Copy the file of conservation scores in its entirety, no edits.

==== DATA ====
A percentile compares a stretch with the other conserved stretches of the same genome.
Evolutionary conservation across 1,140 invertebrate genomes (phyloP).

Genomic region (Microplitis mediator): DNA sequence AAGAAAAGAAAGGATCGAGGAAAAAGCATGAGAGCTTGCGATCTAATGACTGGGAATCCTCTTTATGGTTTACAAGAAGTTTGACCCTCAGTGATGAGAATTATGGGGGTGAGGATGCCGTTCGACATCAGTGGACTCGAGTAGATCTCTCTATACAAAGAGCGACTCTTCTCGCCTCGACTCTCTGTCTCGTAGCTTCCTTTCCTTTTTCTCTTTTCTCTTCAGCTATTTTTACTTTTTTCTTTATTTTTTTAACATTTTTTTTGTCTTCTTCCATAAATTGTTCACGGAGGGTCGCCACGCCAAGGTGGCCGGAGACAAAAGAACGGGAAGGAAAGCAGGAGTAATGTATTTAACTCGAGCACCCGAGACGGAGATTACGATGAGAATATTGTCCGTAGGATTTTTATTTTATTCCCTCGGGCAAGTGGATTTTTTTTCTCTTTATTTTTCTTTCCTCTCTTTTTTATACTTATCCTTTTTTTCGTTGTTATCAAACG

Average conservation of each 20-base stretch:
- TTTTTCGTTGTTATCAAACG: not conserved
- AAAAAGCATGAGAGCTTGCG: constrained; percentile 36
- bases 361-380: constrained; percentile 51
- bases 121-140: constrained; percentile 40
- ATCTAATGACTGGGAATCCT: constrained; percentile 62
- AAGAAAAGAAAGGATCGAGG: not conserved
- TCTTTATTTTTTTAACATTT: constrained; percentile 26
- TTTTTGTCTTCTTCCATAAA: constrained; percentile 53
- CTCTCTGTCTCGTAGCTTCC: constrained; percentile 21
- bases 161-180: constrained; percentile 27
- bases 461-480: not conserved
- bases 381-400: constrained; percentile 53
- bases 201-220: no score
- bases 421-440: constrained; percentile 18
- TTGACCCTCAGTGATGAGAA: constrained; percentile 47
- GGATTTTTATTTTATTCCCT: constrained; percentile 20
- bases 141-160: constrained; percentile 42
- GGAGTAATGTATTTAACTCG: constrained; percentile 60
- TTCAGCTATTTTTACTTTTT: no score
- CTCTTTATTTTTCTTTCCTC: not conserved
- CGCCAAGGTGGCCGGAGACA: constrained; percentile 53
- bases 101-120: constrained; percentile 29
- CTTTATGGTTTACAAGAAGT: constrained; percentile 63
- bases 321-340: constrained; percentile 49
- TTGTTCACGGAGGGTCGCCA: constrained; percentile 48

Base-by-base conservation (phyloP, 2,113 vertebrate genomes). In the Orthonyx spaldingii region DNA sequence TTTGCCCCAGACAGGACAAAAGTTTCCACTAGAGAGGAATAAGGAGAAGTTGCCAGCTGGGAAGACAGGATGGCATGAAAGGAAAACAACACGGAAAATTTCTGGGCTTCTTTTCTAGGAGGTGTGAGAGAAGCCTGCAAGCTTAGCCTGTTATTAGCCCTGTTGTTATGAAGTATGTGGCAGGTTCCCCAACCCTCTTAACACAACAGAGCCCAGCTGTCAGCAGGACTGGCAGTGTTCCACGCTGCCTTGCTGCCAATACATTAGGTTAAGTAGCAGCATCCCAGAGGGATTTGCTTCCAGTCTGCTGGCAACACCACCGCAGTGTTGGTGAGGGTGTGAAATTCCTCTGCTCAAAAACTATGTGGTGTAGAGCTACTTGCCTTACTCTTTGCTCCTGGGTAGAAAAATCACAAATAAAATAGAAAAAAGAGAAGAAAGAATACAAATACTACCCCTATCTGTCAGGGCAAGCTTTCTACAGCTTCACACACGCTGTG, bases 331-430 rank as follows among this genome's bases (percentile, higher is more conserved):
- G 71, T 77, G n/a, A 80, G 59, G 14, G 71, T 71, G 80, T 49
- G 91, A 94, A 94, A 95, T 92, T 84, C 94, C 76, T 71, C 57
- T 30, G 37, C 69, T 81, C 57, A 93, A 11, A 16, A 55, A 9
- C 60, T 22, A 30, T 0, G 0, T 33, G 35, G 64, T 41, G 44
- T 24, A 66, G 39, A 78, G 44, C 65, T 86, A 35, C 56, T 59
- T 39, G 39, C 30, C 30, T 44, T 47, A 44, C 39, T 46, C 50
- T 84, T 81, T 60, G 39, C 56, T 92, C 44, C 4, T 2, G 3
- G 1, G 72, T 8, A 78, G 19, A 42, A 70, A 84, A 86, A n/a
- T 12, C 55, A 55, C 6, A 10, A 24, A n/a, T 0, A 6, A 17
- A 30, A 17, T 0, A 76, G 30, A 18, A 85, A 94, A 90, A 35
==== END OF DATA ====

A percentile compares a stretch with the other conserved stretches of the same genome.
Evolutionary conservation across 1,140 invertebrate genomes (phyloP).

Genomic region (Microplitis mediator): DNA sequence AAGAAAAGAAAGGATCGAGGAAAAAGCATGAGAGCTTGCGATCTAATGACTGGGAATCCTCTTTATGGTTTACAAGAAGTTTGACCCTCAGTGATGAGAATTATGGGGGTGAGGATGCCGTTCGACATCAGTGGACTCGAGTAGATCTCTCTATACAAAGAGCGACTCTTCTCGCCTCGACTCTCTGTCTCGTAGCTTCCTTTCCTTTTTCTCTTTTCTCTTCAGCTATTTTTACTTTTTTCTTTATTTTTTTAACATTTTTTTTGTCTTCTTCCATAAATTGTTCACGGAGGGTCGCCACGCCAAGGTGGCCGGAGACAAAAGAACGGGAAGGAAAGCAGGAGTAATGTATTTAACTCGAGCACCCGAGACGGAGATTACGATGAGAATATTGTCCGTAGGATTTTTATTTTATTCCCTCGGGCAAGTGGATTTTTTTTCTCTTTATTTTTCTTTCCTCTCTTTTTTATACTTATCCTTTTTTTCGTTGTTATCAAACG

Average conservation of each 20-base stretch:
- TTTTTCGTTGTTATCAAACG: not conserved
- AAAAAGCATGAGAGCTTGCG: constrained; percentile 36
- bases 361-380: constrained; percentile 51
- bases 121-140: constrained; percentile 40
- ATCTAATGACTGGGAATCCT: constrained; percentile 62
- AAGAAAAGAAAGGATCGAGG: not conserved
- TCTTTATTTTTTTAACATTT: constrained; percentile 26
- TTTTTGTCTTCTTCCATAAA: constrained; percentile 53
- CTCTCTGTCTCGTAGCTTCC: constrained; percentile 21
- bases 161-180: constrained; percentile 27
- bases 461-480: not conserved
- bases 381-400: constrained; percentile 53
- bases 201-220: no score
- bases 421-440: constrained; percentile 18
- TTGACCCTCAGTGATGAGAA: constrained; percentile 47
- GGATTTTTATTTTATTCCCT: constrained; percentile 20
- bases 141-160: constrained; percentile 42
- GGAGTAATGTATTTAACTCG: constrained; percentile 60
- TTCAGCTATTTTTACTTTTT: no score
- CTCTTTATTTTTCTTTCCTC: not conserved
- CGCCAAGGTGGCCGGAGACA: constrained; percentile 53
- bases 101-120: constrained; percentile 29
- CTTTATGGTTTACAAGAAGT: constrained; percentile 63
- bases 321-340: constrained; percentile 49
- TTGTTCACGGAGGGTCGCCA: constrained; percentile 48

Base-by-base conservation (phyloP, 2,113 vertebrate genomes). In the Orthonyx spaldingii region DNA sequence TTTGCCCCAGACAGGACAAAAGTTTCCACTAGAGAGGAATAAGGAGAAGTTGCCAGCTGGGAAGACAGGATGGCATGAAAGGAAAACAACACGGAAAATTTCTGGGCTTCTTTTCTAGGAGGTGTGAGAGAAGCCTGCAAGCTTAGCCTGTTATTAGCCCTGTTGTTATGAAGTATGTGGCAGGTTCCCCAACCCTCTTAACACAACAGAGCCCAGCTGTCAGCAGGACTGGCAGTGTTCCACGCTGCCTTGCTGCCAATACATTAGGTTAAGTAGCAGCATCCCAGAGGGATTTGCTTCCAGTCTGCTGGCAACACCACCGCAGTGTTGGTGAGGGTGTGAAATTCCTCTGCTCAAAAACTATGTGGTGTAGAGCTACTTGCCTTACTCTTTGCTCCTGGGTAGAAAAATCACAAATAAAATAGAAAAAAGAGAAGAAAGAATACAAATACTACCCCTATCTGTCAGGGCAAGCTTTCTACAGCTTCACACACGCTGTG, bases 331-430 rank as follows among this genome's bases (percentile, higher is more conserved):
- G 71, T 77, G n/a, A 80, G 59, G 14, G 71, T 71, G 80, T 49
- G 91, A 94, A 94, A 95, T 92, T 84, C 94, C 76, T 71, C 57
- T 30, G 37, C 69, T 81, C 57, A 93, A 11, A 16, A 55, A 9
- C 60, T 22, A 30, T 0, G 0, T 33, G 35, G 64, T 41, G 44
- T 24, A 66, G 39, A 78, G 44, C 65, T 86, A 35, C 56, T 59
- T 39, G 39, C 30, C 30, T 44, T 47, A 44, C 39, T 46, C 50
- T 84, T 81, T 60, G 39, C 56, T 92, C 44, C 4, T 2, G 3
- G 1, G 72, T 8, A 78, G 19, A 42, A 70, A 84, A 86, A n/a
- T 12, C 55, A 55, C 6, A 10, A 24, A n/a, T 0, A 6, A 17
- A 30, A 17, T 0, A 76, G 30, A 18, A 85, A 94, A 90, A 35